Self care is a growing trend these days. It is a great change in our culture to finally prioritize our own well-being and overall health! But, if you are anything like me, you read the articles and the books and you are left feeling pressured you need to do more self care and that it has to look a certain way. If you are anything like me, sometimes doing all the “self care things” leave you feeling anxious. And then the guilt comes… why can’t I get the hang of this self care thing?!
Throw it all out the window. Self care looks different for everyone. And that’s ok. It’s a way of living, not a fad. It is something you discover along the journey. Self care is trial and error. Self care is something we do daily to nourish ourselves, and each of us have different nourishment needs. Self care doesn’t have to to look like a hot bubble bath with wine or whatever cliche image we paint in our head of what self care is supposed to look like.
So how do you discover your individual self care needs? Here are a few tips to help get you started.
- Know yourself. As a Christian, I believe we have a Spirit, Soul and Body (Hebrews 4:12; 1 Thessalonians 5:23). Regardless of your spiritual beliefs, understanding that we are complex people is helpful in getting to know ourselves. All parts of us are important, but also have different needs to feel nourished. Start getting to know yourself on a deeper level. Start to differentiate between what is going on in your spirit, your soul, and your body, and notice how they are all connected. Ask yourself daily, what does my spirit need to feel nourished? What does my soul need to feel nourished? What does my body need to feel nourished? Pay attention and nourish every part of you regularly. Think about it for a second, you don’t usually wait until you are feeling intense hunger to eat a meal. If you do occasionally get to the “hangry” stage, you way overeat, or are more likely to eat foods that won’t really nourish you. We have to create healthy patterns of nourishment for our Spirit, Soul and Body.
- Work to create a life that doesn’t drain you. Notice: what sucks your energy from you? Take care of the root of your “energy suckers.” Think of it this way: you have a pool. It has a leak. In an effort to fill the pool to go swimming, you put more water in it. You may swim for a few minutes, but before long you are going to need more water to fill the pool… unless you fix the leak. Where are the leaks in your life? If you experience an excessive need for self care, you probably have things to “unplug” from. I’m sure you are reading this and laughing as you think about how your energy is sucked from you from things that matter in your life and you simply can’t (nor would you dream of) eliminating. I’m a wife and mother, trust me, I know! I’m tired. Those relationships require a lot of energy, as they should. Relationships of all kinds take a lot of work from all parties; relationships can’t go into autopilot. But that’s not what I am talking about. The energy suckers I’m talking about are the things that aren’t healthy for you. Perhaps unhealthy and/or toxic relationships, or an unhealthy work environment, or even unresolved past traumas that still effect you, would be examples of energy suckers that aren’t healthy and that you do have the ability to change. If you need help with any of this, a therapist is a great person to help you identify and deal with these areas of your life.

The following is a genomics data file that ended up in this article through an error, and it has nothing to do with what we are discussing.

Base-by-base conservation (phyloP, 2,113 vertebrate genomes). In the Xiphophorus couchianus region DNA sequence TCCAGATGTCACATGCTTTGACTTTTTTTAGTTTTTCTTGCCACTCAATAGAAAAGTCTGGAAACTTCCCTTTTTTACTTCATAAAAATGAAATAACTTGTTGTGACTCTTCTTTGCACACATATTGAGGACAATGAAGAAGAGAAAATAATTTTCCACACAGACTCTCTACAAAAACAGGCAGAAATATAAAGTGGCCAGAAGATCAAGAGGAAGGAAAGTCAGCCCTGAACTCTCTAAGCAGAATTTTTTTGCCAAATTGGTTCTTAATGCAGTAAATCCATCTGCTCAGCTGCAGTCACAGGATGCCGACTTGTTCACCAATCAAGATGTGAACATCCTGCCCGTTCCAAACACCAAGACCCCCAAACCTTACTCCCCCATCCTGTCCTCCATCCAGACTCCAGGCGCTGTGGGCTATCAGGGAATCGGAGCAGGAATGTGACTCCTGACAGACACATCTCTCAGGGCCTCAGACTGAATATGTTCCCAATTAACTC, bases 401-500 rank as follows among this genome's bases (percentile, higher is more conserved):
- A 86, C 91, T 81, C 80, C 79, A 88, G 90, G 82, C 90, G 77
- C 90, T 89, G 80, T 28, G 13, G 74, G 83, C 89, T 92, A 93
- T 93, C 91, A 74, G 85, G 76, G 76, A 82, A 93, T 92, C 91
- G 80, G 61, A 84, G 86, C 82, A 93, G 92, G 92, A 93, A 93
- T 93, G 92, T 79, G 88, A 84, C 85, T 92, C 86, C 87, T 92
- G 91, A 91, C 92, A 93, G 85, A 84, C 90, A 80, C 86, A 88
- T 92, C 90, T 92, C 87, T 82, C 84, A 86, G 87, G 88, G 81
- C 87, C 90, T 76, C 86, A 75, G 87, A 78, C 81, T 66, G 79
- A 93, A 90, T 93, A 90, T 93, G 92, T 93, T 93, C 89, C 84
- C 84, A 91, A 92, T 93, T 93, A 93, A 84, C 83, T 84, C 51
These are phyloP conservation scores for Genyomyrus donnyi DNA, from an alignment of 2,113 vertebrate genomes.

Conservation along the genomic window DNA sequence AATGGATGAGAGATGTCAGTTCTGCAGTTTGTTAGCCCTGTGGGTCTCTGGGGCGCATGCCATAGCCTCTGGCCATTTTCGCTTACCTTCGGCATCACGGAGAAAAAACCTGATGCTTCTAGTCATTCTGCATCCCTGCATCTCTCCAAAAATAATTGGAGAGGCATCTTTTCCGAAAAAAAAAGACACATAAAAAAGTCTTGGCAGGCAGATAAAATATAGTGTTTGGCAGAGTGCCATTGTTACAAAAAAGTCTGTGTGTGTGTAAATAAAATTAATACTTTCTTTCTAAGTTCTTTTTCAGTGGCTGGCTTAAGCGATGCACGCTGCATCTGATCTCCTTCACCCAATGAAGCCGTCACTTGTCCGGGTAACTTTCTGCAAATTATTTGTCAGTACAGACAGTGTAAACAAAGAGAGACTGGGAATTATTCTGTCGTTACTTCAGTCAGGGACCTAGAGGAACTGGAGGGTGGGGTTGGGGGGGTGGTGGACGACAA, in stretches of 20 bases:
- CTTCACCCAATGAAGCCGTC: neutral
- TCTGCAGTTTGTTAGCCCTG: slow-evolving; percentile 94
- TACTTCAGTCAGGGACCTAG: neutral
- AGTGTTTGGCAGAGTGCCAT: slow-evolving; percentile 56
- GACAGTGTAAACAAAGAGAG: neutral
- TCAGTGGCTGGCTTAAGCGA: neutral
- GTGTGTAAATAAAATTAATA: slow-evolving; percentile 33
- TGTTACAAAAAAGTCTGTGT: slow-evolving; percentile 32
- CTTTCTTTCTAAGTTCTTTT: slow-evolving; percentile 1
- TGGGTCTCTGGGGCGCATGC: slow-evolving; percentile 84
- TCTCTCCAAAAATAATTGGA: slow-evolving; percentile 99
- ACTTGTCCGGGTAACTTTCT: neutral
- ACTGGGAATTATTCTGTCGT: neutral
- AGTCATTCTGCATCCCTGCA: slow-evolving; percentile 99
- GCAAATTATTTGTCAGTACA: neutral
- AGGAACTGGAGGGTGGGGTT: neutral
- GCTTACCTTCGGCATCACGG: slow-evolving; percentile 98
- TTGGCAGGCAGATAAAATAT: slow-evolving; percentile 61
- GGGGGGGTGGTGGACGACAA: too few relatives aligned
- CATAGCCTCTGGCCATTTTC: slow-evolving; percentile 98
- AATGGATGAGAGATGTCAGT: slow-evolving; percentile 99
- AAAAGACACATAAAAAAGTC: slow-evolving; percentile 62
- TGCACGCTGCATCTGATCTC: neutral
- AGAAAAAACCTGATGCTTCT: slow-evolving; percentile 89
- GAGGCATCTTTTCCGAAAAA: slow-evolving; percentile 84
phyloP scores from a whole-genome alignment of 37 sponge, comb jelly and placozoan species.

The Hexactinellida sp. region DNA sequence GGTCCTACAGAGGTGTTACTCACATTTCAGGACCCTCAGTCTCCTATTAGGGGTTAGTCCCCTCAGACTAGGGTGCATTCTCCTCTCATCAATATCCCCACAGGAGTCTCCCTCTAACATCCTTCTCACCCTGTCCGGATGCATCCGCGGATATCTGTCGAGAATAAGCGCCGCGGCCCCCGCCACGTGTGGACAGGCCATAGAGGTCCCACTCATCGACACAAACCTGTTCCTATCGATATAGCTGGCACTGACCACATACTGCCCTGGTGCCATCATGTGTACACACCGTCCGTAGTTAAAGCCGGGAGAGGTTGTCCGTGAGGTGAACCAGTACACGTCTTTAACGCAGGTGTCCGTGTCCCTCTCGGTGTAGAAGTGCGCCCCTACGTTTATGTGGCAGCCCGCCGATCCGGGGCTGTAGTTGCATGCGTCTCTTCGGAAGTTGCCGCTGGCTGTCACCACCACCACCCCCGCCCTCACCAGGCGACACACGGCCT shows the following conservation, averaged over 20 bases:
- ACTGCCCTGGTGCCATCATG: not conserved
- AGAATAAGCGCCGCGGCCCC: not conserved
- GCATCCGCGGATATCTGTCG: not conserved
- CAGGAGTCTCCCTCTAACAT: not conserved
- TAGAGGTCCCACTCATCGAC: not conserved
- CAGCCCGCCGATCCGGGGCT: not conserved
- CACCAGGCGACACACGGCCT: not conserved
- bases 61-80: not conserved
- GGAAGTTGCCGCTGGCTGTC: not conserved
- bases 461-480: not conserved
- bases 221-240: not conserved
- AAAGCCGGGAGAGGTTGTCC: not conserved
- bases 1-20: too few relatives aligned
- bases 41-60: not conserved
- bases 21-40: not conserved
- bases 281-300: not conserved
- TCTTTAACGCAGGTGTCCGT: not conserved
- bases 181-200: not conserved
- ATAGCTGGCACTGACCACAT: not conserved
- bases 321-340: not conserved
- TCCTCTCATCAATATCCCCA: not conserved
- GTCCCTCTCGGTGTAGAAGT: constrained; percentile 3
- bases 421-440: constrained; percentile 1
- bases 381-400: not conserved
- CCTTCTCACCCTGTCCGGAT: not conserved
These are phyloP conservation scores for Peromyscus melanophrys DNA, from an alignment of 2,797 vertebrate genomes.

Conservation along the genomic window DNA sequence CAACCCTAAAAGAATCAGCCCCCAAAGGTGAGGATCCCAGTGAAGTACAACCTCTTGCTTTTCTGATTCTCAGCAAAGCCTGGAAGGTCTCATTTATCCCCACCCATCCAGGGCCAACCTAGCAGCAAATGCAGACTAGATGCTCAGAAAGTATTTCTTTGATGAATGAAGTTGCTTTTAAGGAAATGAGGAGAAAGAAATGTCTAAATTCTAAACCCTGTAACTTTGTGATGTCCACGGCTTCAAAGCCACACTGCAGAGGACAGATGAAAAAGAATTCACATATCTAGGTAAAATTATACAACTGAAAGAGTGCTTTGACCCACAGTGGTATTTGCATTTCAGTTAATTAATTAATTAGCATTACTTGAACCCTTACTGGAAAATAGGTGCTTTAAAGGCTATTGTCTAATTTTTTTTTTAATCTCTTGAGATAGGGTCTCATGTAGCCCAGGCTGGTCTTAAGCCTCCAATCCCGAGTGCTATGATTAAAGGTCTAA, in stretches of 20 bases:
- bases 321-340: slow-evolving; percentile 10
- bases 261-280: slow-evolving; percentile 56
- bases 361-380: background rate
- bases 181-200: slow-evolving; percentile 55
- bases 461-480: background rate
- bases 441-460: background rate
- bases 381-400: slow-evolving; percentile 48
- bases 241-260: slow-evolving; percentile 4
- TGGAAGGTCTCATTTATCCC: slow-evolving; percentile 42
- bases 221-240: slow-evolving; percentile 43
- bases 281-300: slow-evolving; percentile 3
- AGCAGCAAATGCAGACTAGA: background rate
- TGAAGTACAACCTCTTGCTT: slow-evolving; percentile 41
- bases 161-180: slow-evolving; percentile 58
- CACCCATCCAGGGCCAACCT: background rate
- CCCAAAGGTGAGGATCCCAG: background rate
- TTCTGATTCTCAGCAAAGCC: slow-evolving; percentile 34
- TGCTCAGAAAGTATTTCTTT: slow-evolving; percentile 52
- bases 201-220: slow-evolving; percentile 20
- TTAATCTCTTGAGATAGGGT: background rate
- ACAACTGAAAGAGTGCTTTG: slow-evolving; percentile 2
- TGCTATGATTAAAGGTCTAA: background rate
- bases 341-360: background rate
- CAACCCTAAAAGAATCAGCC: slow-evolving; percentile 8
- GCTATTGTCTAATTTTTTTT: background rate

- Identify what gives you life. What is your passion? You need regular outlets for those things in your life. Try to find ways to incorporate those outlets in your life that are doable and not cause you stress because you don’t have time to do those things.
Sometimes you just have to take care of business. If I’m stressed out about completing a very necessary task on my to do list, simply escaping to go take a bubble bath is an example of procrastination. I’m going to sit in that bath and stress out; it won’t be refreshing. All the netflix binging in the world won’t erase the fact that you have to pay your bills, file your taxes, care for your family and home, go to work, grocery shop, etc. sometimes you eliminate the stress by simply doing the task. Self care is not as effective if you are a habitual procrastinator. Work on breaking up your to do list in doable chunks so you aren’t constantly in a state of stress where you need “self-care” all the time (I am talking to myself here).
Most importantly, it is good to remember that self-care is a journey and to have patience with yourself as you learn.